4 Steps for Reducing the Overhead Costs of Small Businesses

When people ask how your business is doing, your first response is probably not about your overhead expense report. Let’s face it: overhead is boring. Not managing overhead costs for small businesses, however, can cause issues with cash flow. When you reduce overhead, the money you save goes toward growing your business.

What are overhead costs for small businesses?

Overhead costs are operating expenses that are not directly related to making a profit. Overhead costs do not go into your products or services (like raw materials) or contribute to revenue, but they are still essential to running your business. Examples of small business overhead costs include rent or mortgage; utilities; taxes; insurance and permits; office supplies and tools; depreciation on equipment and buildings; or legal and consulting fees.

The average overhead costs for a small business vary depending on the size of the business and the industry within which it operates. Generally, though, less overhead is always better. The less you spend on overhead costs, the more you can put toward generating revenue. Knowing how to cut down overhead costs is key to a healthy business.

Here are four steps for reducing overhead costs for small businesses:

1. Audit your current overhead

Facing the truth about your finances is scary. But if you don’t understand overhead expenses now, how will you know if your business is improving? You need a starting point, or benchmark, for overhead costs.

To gain a reference point, create a list of all your current overhead purchases. Look at every expense, no matter how small it might appear. You won’t know how to reduce overhead costs until you have an account of where your overhead is coming from. Small costs can add up, pushing your overhead spending over budget.

Pull the overhead expenses from your small business records for your list. Use supporting documents to make sure the list is accurate, such as invoices, receipts, and bank statements. Once you’ve done the audit, stop buying items you don’t use. For those items you can’t operate without, look for better prices.

2. Go paperless

Easy and affordable (and sometimes free) technology makes it simple for businesses to go paperless. Paperless options reduce costs and the time you spend on tasks that don’t generate revenue. Though you probably can’t eliminate all paper at your business, you can take steps to reduce paper use.

Moving documents to cloud-based resources cuts costs on printer maintenance, toner, and paper. Cloud storage also saves physical space at your business, plus the time it takes to manage paper files. You can keep digital customer records, inventory, and vendors, among other reports. Basic accounting software lets you digitally record and manage your business transactions.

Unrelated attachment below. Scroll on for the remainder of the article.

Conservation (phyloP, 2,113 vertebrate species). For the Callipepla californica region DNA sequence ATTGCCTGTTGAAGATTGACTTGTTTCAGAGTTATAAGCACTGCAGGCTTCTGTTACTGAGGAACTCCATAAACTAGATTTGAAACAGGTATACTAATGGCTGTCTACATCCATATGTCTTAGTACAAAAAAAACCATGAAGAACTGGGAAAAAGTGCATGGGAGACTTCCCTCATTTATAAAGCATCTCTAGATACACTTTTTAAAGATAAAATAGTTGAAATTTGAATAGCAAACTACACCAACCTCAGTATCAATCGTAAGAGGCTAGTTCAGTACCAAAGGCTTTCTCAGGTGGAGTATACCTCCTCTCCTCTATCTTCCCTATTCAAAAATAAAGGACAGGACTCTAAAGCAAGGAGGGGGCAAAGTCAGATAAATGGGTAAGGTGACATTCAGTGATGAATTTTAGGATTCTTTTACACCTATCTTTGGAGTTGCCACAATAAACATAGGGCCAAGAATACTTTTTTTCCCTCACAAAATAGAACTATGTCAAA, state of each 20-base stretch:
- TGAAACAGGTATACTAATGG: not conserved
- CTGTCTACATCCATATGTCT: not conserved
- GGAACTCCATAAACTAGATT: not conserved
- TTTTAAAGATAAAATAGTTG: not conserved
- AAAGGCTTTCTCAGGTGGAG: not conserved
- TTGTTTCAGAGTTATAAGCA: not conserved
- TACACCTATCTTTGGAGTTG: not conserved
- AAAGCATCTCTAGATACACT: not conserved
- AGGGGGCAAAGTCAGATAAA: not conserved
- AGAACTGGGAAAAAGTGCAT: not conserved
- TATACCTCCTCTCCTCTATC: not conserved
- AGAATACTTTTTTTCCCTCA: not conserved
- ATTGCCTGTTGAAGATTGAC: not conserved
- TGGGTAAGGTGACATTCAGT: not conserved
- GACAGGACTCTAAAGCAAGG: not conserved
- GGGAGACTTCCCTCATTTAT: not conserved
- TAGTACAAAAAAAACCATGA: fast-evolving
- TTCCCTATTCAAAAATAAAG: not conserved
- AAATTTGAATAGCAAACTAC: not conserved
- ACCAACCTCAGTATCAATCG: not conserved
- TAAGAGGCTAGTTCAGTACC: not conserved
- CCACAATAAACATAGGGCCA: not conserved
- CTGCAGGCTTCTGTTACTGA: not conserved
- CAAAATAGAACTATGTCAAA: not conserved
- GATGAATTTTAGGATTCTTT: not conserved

3. Talk to employees

Employees are at the forefront of your business. Get your employees involved with reducing overhead. The extra eyes on your overhead give you another perspective on spending and allow employees to work together as a team to solve the issue.

Let employees share their ideas about ways to reduce overhead costs and to carry out the ideas that will work best. You could offer incentives for the employee that comes up with the solution that saves the most money.

4. Rent where it counts

If you’re trying to save on overhead expenses, consider renting property like buildings and equipment. Buying tends to be a more expensive and long-term commitment than renting.

Keep in mind that renting might be a higher fixed cost in the short-term. You can end your rental agreement more easily than you can get out of a purchase, however. If you expect your business to grow, renting might be the best option.

Do you have an extra office or workshop you don’t use? To reduce overhead expenses, you could sublease the space to another business. Use their rent payments to cover some of your overhead costs. When you sublease, you still have control of the property and can set rules for its use. If you plan to sublease a space you’re renting, make sure your landlord allows subleasing first. Always remember to use a contract when subleasing your business property.

Have you considered “renting” employees? One of your largest sources of overhead could be the salaries, payroll taxes, and benefits for your indirect labor. Indirect labor includes the employees that do not directly contribute to making products or providing services, such as an administrator. Depending on your industry, it might benefit your company to use contract staffing. This could reduce overhead costs from salaries and benefits for employees you are unsure about hiring or you only need for a short term.

Amanda Cameron is a content writer for Patriot Software, LLC. At Patriot, she explains difficult payroll and accounting topics for small business owners.

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